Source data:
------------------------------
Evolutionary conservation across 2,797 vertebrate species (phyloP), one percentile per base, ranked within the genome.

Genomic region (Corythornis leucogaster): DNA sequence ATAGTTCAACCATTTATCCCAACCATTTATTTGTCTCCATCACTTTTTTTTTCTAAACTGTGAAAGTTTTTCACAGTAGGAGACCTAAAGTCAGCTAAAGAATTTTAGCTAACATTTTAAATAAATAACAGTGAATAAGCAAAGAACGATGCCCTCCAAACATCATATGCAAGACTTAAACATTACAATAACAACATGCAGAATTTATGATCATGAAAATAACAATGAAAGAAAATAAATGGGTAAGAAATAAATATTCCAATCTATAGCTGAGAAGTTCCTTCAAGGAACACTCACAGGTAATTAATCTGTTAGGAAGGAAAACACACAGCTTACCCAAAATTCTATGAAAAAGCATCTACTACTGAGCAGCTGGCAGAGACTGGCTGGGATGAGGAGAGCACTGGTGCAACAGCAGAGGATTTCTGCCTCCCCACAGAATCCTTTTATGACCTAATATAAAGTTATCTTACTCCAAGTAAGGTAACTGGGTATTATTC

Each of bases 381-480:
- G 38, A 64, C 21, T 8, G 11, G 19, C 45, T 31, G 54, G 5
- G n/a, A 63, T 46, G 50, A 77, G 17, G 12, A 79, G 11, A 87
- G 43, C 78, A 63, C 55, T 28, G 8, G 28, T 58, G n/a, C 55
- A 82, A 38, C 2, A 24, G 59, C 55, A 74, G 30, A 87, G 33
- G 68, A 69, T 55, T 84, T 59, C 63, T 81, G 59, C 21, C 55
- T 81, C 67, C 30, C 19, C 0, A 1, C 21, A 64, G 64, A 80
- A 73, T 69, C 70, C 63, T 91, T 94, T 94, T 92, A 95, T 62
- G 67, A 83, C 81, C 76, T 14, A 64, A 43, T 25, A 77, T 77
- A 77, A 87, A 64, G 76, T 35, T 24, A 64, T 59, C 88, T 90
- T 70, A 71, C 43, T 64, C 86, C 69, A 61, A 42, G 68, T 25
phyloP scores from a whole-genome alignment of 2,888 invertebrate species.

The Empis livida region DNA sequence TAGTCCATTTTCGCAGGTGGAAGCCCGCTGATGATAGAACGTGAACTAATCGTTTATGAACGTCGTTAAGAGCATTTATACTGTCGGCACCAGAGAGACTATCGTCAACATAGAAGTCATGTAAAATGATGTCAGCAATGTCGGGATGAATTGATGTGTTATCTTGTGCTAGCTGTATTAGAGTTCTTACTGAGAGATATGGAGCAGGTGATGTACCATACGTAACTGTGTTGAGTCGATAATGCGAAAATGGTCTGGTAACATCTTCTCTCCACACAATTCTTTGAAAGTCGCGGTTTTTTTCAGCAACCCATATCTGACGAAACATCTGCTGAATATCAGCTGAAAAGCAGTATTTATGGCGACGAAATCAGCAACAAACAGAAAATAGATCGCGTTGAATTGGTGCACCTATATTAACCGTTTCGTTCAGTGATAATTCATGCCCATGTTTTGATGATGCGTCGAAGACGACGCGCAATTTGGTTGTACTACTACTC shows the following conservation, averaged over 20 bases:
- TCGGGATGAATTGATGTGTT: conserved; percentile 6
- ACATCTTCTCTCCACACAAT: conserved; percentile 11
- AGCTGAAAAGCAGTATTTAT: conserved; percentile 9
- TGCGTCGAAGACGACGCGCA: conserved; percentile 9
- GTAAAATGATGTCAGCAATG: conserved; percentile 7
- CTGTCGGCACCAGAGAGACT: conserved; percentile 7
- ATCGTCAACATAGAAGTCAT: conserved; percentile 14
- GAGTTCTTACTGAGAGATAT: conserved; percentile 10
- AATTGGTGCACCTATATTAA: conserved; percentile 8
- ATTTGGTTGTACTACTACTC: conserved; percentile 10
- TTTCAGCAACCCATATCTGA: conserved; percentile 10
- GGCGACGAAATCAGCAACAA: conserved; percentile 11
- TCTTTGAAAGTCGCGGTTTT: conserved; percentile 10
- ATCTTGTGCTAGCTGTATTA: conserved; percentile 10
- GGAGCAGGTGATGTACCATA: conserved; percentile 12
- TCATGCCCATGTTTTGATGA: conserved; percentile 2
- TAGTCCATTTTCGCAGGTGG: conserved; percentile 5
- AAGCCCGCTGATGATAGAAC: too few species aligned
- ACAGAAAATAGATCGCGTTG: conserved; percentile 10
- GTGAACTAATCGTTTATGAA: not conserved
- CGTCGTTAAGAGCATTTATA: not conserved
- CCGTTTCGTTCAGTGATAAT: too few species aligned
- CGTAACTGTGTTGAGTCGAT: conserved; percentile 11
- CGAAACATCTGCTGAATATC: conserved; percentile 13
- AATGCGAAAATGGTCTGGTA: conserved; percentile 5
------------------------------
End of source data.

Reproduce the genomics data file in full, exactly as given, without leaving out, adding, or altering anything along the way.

Evolutionary conservation across 2,797 vertebrate species (phyloP), one percentile per base, ranked within the genome.

Genomic region (Corythornis leucogaster): DNA sequence ATAGTTCAACCATTTATCCCAACCATTTATTTGTCTCCATCACTTTTTTTTTCTAAACTGTGAAAGTTTTTCACAGTAGGAGACCTAAAGTCAGCTAAAGAATTTTAGCTAACATTTTAAATAAATAACAGTGAATAAGCAAAGAACGATGCCCTCCAAACATCATATGCAAGACTTAAACATTACAATAACAACATGCAGAATTTATGATCATGAAAATAACAATGAAAGAAAATAAATGGGTAAGAAATAAATATTCCAATCTATAGCTGAGAAGTTCCTTCAAGGAACACTCACAGGTAATTAATCTGTTAGGAAGGAAAACACACAGCTTACCCAAAATTCTATGAAAAAGCATCTACTACTGAGCAGCTGGCAGAGACTGGCTGGGATGAGGAGAGCACTGGTGCAACAGCAGAGGATTTCTGCCTCCCCACAGAATCCTTTTATGACCTAATATAAAGTTATCTTACTCCAAGTAAGGTAACTGGGTATTATTC

Each of bases 381-480:
- G 38, A 64, C 21, T 8, G 11, G 19, C 45, T 31, G 54, G 5
- G n/a, A 63, T 46, G 50, A 77, G 17, G 12, A 79, G 11, A 87
- G 43, C 78, A 63, C 55, T 28, G 8, G 28, T 58, G n/a, C 55
- A 82, A 38, C 2, A 24, G 59, C 55, A 74, G 30, A 87, G 33
- G 68, A 69, T 55, T 84, T 59, C 63, T 81, G 59, C 21, C 55
- T 81, C 67, C 30, C 19, C 0, A 1, C 21, A 64, G 64, A 80
- A 73, T 69, C 70, C 63, T 91, T 94, T 94, T 92, A 95, T 62
- G 67, A 83, C 81, C 76, T 14, A 64, A 43, T 25, A 77, T 77
- A 77, A 87, A 64, G 76, T 35, T 24, A 64, T 59, C 88, T 90
- T 70, A 71, C 43, T 64, C 86, C 69, A 61, A 42, G 68, T 25
phyloP scores from a whole-genome alignment of 2,888 invertebrate species.

The Empis livida region DNA sequence TAGTCCATTTTCGCAGGTGGAAGCCCGCTGATGATAGAACGTGAACTAATCGTTTATGAACGTCGTTAAGAGCATTTATACTGTCGGCACCAGAGAGACTATCGTCAACATAGAAGTCATGTAAAATGATGTCAGCAATGTCGGGATGAATTGATGTGTTATCTTGTGCTAGCTGTATTAGAGTTCTTACTGAGAGATATGGAGCAGGTGATGTACCATACGTAACTGTGTTGAGTCGATAATGCGAAAATGGTCTGGTAACATCTTCTCTCCACACAATTCTTTGAAAGTCGCGGTTTTTTTCAGCAACCCATATCTGACGAAACATCTGCTGAATATCAGCTGAAAAGCAGTATTTATGGCGACGAAATCAGCAACAAACAGAAAATAGATCGCGTTGAATTGGTGCACCTATATTAACCGTTTCGTTCAGTGATAATTCATGCCCATGTTTTGATGATGCGTCGAAGACGACGCGCAATTTGGTTGTACTACTACTC shows the following conservation, averaged over 20 bases:
- TCGGGATGAATTGATGTGTT: conserved; percentile 6
- ACATCTTCTCTCCACACAAT: conserved; percentile 11
- AGCTGAAAAGCAGTATTTAT: conserved; percentile 9
- TGCGTCGAAGACGACGCGCA: conserved; percentile 9
- GTAAAATGATGTCAGCAATG: conserved; percentile 7
- CTGTCGGCACCAGAGAGACT: conserved; percentile 7
- ATCGTCAACATAGAAGTCAT: conserved; percentile 14
- GAGTTCTTACTGAGAGATAT: conserved; percentile 10
- AATTGGTGCACCTATATTAA: conserved; percentile 8
- ATTTGGTTGTACTACTACTC: conserved; percentile 10
- TTTCAGCAACCCATATCTGA: conserved; percentile 10
- GGCGACGAAATCAGCAACAA: conserved; percentile 11
- TCTTTGAAAGTCGCGGTTTT: conserved; percentile 10
- ATCTTGTGCTAGCTGTATTA: conserved; percentile 10
- GGAGCAGGTGATGTACCATA: conserved; percentile 12
- TCATGCCCATGTTTTGATGA: conserved; percentile 2
- TAGTCCATTTTCGCAGGTGG: conserved; percentile 5
- AAGCCCGCTGATGATAGAAC: too few species aligned
- ACAGAAAATAGATCGCGTTG: conserved; percentile 10
- GTGAACTAATCGTTTATGAA: not conserved
- CGTCGTTAAGAGCATTTATA: not conserved
- CCGTTTCGTTCAGTGATAAT: too few species aligned
- CGTAACTGTGTTGAGTCGAT: conserved; percentile 11
- CGAAACATCTGCTGAATATC: conserved; percentile 13
- AATGCGAAAATGGTCTGGTA: conserved; percentile 5